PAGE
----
Sharon Cornelissen is a Postdoctoral Fellow at Harvard University’s Joint Center for Housing Studies. She received her Ph.D. and M.A. in Sociology at Princeton University, her M.A. in Sociology at the New School for Social Research, and a B.A. in Liberal Arts at University College Utrecht in the Netherlands.
She is an ethnographer who studies life after urban decline, the racial inequalities of homeownership, and new regional displacements in American cities. She is particularly interested in how urban change reshapes racial inequalities in housing and neighborhoods.
Her research and teaching interests include urban sociology, race & ethnicity, culture, sociological theory, social inequality, public policy, and ethnographic and qualitative research methods.
She is writing the book Cutting the Tall Grass: Hardship and Privilege in the Depopulated City, under contract at University of Chicago Press. This book draws on three years of ethnographic fieldwork while she lived and became a homeowner in Brightmoor, Detroit, one of America’s most depopulated urban neighborhoods. Wildflowers flourished here amidst hundreds of empty houses. Residents saw wild deer as often as they heard gunshots. And in 2006, a new phenomenon began: white middle-class newcomers had started to move into this majority Black neighborhood. The book shows how decades of neighborhood decline shaped racialized dispossessions and opportunities, hardship and privilege, trauma and coping, as this disinvested place on Detroit’s edge faced early gentrification. It describes how and why longtime Detroiters lost homes, what the privilege to buy a $500 house looked like, and how what she calls the “legacies and traumas of neighborhood decline” lingered on street corners, in vacated homes, and in fields of tall grass.
This research has been funded by the National Science Foundation, the Horowitz Foundation for Social Policy, and Princeton University’s Program in American Studies. It also received a Princeton Charlotte Elizabeth Procter Honorific Fellowship and the Horowitz Foundation John L. Stanley Award for the best project in History and Ethics. You can find work from this ethnography published in Urban Affairs Review and Sociological Forum. Based on earlier ethnographic research with dumpster divers in New York City (people who eat from the trash as a lifestyle choice), Sharon also published an article in Theory and Society.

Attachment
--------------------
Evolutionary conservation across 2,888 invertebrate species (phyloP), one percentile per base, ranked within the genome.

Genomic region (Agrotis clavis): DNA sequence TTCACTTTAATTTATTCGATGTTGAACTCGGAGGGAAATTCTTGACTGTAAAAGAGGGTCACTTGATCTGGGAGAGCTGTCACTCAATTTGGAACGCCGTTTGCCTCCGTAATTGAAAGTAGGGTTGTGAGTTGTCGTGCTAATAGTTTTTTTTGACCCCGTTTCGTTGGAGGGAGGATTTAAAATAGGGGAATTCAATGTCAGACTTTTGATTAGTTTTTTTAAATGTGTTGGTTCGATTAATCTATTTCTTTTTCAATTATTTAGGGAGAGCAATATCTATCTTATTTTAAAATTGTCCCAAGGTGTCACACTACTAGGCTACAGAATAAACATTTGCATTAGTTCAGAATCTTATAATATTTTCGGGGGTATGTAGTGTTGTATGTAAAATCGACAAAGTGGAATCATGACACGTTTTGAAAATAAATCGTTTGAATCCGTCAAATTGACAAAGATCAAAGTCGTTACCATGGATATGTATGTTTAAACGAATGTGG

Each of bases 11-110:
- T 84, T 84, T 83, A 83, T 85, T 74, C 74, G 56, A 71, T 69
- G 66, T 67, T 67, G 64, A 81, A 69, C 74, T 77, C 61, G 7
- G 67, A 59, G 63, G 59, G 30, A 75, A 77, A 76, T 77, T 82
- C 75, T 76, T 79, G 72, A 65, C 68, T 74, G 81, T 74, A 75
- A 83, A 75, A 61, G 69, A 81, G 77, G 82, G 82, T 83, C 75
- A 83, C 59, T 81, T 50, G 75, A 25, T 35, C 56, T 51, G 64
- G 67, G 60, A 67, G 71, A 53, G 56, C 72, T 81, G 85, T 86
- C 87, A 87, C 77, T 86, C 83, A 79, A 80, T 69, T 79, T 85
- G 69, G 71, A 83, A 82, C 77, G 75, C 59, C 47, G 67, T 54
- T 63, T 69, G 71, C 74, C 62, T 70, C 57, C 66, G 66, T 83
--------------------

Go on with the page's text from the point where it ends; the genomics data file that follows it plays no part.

As a Postdoctoral Fellow, she has been conducting a new ethnography on how the urban housing crisis is reshaping racial and regional inequalities, by focusing on Brockton, Massachusetts, a city south of Boston. She calls Brockton a “city of the displaced,” as it has become the home of many priced-out African-Americans and Black immigrants, who used to rent in Boston. Her research in Brockton will help elucidate regional cascades of displacement far beyond gentrifying downtowns, new racial inequalities in lending and homebuying in tight markets, and the challenges and strengths of the Cape Verdean diaspora.
She has studied Brockton since September 2019 and moved to Brockton in July 2022. She received a Research Partnership grant from the United States’ Department of Housing and Urban Development (HUD) as well a Stone Research Grant from the Harvard Kennedy School, to support this research. Her research on Brockton has been featured or cited in The Boston Globe (here and here), The Chronicle of Higher Ed, the Harvard Gazette, and The Enterprise. Recent research is also summarized in a Joint Center for Housing Studies blog here.
Sharon is originally from Dongen, a town in the south of the Netherlands.
You can contact her at sharon_cornelissen [at] harvard.edu